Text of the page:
Not Accepted: If you did not receive an offer of admission, our best advice is to not take it personally.  Remember, under most circumstances the admissions committee is faced with a very difficult task: choosing a student for a limited number of places among a very large applicant pool. If you believe something major was missed or overlooked in your application, do ask about it. Otherwise, if you decide to respond in some way to being denied, do so in a professional and positive manner. Your never know - you could apply to this university as a transfer or postgraduate student.

Adapted from Dr Donald Martin’s Road Map for Graduate Study: A Guide for Prospective Graduate Students: www.gradschoolroadmap.com

Not accepted? You are not alone! View the article Before They Were Titans, Moguls and Newsmakers, These People Were...Rejected featured in the Wall Street Journal.

How to respond to your admissions offer

Accept: Contact the university and let them know that you would like to attend. The university will likely ask you to pay a non-refundable deposit towards your tuition. This is usually about $500. Once you confirmed that you are accepting their offer and have paid your deposit, you should look into the visa process. You should also visit the Pre-Departure Information section of the website for practical information and travel advice you should review before you go.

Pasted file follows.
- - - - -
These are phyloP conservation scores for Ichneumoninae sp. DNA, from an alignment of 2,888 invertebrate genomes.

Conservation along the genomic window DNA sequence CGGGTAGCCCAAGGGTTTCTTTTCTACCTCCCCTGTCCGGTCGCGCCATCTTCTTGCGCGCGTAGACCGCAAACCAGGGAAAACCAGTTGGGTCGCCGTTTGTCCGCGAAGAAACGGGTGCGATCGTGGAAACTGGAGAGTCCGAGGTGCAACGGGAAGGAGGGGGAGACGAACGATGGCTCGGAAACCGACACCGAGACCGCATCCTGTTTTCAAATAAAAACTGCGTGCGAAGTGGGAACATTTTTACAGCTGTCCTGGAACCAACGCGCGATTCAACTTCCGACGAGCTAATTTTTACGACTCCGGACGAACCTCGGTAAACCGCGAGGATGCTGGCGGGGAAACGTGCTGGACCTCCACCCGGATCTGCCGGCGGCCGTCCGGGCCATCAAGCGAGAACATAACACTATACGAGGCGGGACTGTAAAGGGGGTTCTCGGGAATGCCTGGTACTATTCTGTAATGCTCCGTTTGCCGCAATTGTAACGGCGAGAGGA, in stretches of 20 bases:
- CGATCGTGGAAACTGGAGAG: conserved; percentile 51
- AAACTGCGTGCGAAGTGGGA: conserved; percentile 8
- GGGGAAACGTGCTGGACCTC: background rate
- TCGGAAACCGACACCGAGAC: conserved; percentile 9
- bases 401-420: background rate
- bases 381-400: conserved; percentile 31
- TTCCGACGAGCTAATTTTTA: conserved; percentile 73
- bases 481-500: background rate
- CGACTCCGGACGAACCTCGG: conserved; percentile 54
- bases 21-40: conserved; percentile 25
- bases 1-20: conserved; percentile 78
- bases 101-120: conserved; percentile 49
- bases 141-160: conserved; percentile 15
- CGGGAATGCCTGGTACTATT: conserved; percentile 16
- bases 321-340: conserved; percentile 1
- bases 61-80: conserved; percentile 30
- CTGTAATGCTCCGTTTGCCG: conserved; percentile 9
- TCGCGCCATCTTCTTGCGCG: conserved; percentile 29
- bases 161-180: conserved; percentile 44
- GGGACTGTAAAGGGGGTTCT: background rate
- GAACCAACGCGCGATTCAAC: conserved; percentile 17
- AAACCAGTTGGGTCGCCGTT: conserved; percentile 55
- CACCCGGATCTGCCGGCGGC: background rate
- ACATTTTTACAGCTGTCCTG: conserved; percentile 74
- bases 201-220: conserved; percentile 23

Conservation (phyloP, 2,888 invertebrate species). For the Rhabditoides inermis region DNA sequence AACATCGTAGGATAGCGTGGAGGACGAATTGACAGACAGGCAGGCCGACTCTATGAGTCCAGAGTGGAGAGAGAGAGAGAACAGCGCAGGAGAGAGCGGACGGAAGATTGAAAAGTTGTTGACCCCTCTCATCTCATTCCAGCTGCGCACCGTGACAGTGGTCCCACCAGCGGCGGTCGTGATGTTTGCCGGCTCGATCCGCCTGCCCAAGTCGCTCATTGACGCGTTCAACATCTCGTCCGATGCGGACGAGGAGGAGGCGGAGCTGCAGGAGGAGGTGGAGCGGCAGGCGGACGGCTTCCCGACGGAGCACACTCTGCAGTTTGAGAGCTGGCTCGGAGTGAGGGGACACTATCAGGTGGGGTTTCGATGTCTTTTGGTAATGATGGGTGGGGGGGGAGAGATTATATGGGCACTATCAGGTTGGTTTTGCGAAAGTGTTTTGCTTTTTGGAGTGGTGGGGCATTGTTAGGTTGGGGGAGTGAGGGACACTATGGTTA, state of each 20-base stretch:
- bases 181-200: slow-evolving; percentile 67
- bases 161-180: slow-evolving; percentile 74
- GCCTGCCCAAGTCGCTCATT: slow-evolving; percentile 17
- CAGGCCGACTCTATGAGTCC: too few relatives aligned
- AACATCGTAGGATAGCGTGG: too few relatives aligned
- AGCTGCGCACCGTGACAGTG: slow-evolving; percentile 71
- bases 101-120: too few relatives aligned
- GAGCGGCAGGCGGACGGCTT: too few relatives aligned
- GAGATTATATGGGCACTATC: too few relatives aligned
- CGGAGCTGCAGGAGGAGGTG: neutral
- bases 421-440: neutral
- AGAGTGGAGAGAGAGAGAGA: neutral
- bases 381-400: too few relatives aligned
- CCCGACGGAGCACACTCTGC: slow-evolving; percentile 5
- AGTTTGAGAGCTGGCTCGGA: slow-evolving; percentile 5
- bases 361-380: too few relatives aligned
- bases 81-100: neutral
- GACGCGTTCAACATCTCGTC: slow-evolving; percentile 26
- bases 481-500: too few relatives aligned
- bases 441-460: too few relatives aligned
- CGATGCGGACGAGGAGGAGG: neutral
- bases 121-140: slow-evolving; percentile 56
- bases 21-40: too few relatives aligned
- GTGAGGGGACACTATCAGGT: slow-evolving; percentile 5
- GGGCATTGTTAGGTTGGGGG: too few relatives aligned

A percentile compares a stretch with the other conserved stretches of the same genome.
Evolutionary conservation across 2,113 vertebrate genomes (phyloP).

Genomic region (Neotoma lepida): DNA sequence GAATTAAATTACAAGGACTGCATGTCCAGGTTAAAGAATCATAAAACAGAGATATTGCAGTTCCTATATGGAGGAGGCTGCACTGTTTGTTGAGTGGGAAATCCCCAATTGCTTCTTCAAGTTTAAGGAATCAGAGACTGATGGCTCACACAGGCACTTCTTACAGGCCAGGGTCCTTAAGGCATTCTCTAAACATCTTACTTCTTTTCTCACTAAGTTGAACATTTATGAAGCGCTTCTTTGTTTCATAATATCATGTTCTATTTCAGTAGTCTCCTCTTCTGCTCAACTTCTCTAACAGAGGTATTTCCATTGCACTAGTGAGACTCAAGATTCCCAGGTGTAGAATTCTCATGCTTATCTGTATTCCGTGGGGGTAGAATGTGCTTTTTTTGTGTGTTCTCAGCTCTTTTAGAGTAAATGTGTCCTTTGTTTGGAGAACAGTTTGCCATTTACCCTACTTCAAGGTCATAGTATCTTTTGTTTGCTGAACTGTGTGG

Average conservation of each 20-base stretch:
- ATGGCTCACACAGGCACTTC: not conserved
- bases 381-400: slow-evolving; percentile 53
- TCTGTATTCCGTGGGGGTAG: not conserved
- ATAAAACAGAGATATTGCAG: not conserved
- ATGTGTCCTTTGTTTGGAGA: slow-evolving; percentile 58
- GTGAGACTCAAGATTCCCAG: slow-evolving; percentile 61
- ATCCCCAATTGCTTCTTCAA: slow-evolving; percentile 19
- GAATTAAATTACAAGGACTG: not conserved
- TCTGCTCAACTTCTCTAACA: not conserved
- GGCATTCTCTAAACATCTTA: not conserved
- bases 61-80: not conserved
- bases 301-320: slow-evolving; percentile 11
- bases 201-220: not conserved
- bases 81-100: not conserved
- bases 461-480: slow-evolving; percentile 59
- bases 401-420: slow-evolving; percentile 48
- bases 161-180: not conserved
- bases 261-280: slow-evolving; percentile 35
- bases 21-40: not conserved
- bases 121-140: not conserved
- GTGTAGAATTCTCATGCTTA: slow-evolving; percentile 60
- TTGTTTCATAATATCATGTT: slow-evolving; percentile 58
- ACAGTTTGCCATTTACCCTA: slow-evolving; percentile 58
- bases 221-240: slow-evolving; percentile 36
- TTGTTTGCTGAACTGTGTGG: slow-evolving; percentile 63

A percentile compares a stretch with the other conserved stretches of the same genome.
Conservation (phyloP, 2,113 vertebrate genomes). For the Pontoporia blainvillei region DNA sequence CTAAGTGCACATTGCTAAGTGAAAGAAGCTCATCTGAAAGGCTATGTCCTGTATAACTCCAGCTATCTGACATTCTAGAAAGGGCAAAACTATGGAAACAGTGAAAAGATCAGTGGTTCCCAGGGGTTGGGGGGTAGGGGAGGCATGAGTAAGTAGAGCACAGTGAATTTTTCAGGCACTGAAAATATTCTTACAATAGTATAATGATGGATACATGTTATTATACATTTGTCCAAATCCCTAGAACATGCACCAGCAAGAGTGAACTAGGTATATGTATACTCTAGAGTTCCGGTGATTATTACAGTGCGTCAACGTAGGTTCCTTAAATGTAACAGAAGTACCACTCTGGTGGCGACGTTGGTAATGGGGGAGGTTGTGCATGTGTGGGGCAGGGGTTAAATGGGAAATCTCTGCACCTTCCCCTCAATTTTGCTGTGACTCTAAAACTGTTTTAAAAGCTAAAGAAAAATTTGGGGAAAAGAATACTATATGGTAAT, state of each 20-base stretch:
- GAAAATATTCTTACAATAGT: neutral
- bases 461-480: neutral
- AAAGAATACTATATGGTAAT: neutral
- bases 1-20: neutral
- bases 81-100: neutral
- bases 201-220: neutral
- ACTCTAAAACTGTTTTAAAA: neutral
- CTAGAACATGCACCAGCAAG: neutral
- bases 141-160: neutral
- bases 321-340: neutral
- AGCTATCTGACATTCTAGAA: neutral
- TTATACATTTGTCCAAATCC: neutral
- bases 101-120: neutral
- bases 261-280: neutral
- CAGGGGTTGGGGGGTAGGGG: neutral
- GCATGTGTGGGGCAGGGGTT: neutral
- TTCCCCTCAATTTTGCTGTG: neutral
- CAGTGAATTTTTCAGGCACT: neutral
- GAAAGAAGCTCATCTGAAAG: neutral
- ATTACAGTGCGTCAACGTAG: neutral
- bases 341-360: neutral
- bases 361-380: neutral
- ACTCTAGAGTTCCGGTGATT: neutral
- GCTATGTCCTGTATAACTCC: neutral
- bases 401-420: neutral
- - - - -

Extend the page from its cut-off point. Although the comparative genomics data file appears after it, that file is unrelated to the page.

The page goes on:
If you are having trouble deciding between multiple acceptance offers, remember to revisit the factors that were important to you when deciding which university you wanted to apply to (see undergraduate factors or postgraduate factors). Can you picture yourself getting involved on their campus? Did they offer you financial aid? Are you satisfied with the academic programmes on offer?

Take advantage of any social media platforms the university admissions or international office has available, for example YouTube videos or student blogs that provide insight into life on that campus. You may also ask the university admissions or international office if you can be put in touch with current international students or alumni in order to gather their opinions on the university.

Decline: If you have decided not to accept a university offer, let the admissions office know in a timely fashion so that they can admit students who are on their wait list.

Defer: If for some reason you would like to attend that university, but are not able to go for that academic year, you will have to ask the university permission to defer. US universities will likely not have a formal process to request a deferral, as fewer American students take gap years.  However, assuming you will be doing something productive during your year (such as working to save for your studies, volunteering, international travel), the university will likely offer you the opportunity to defer your place. However, please note, if you decide to defer there is a chance you may not be able to defer any funding offer you received. Therefore, double check with the university about their deferment policy before deciding.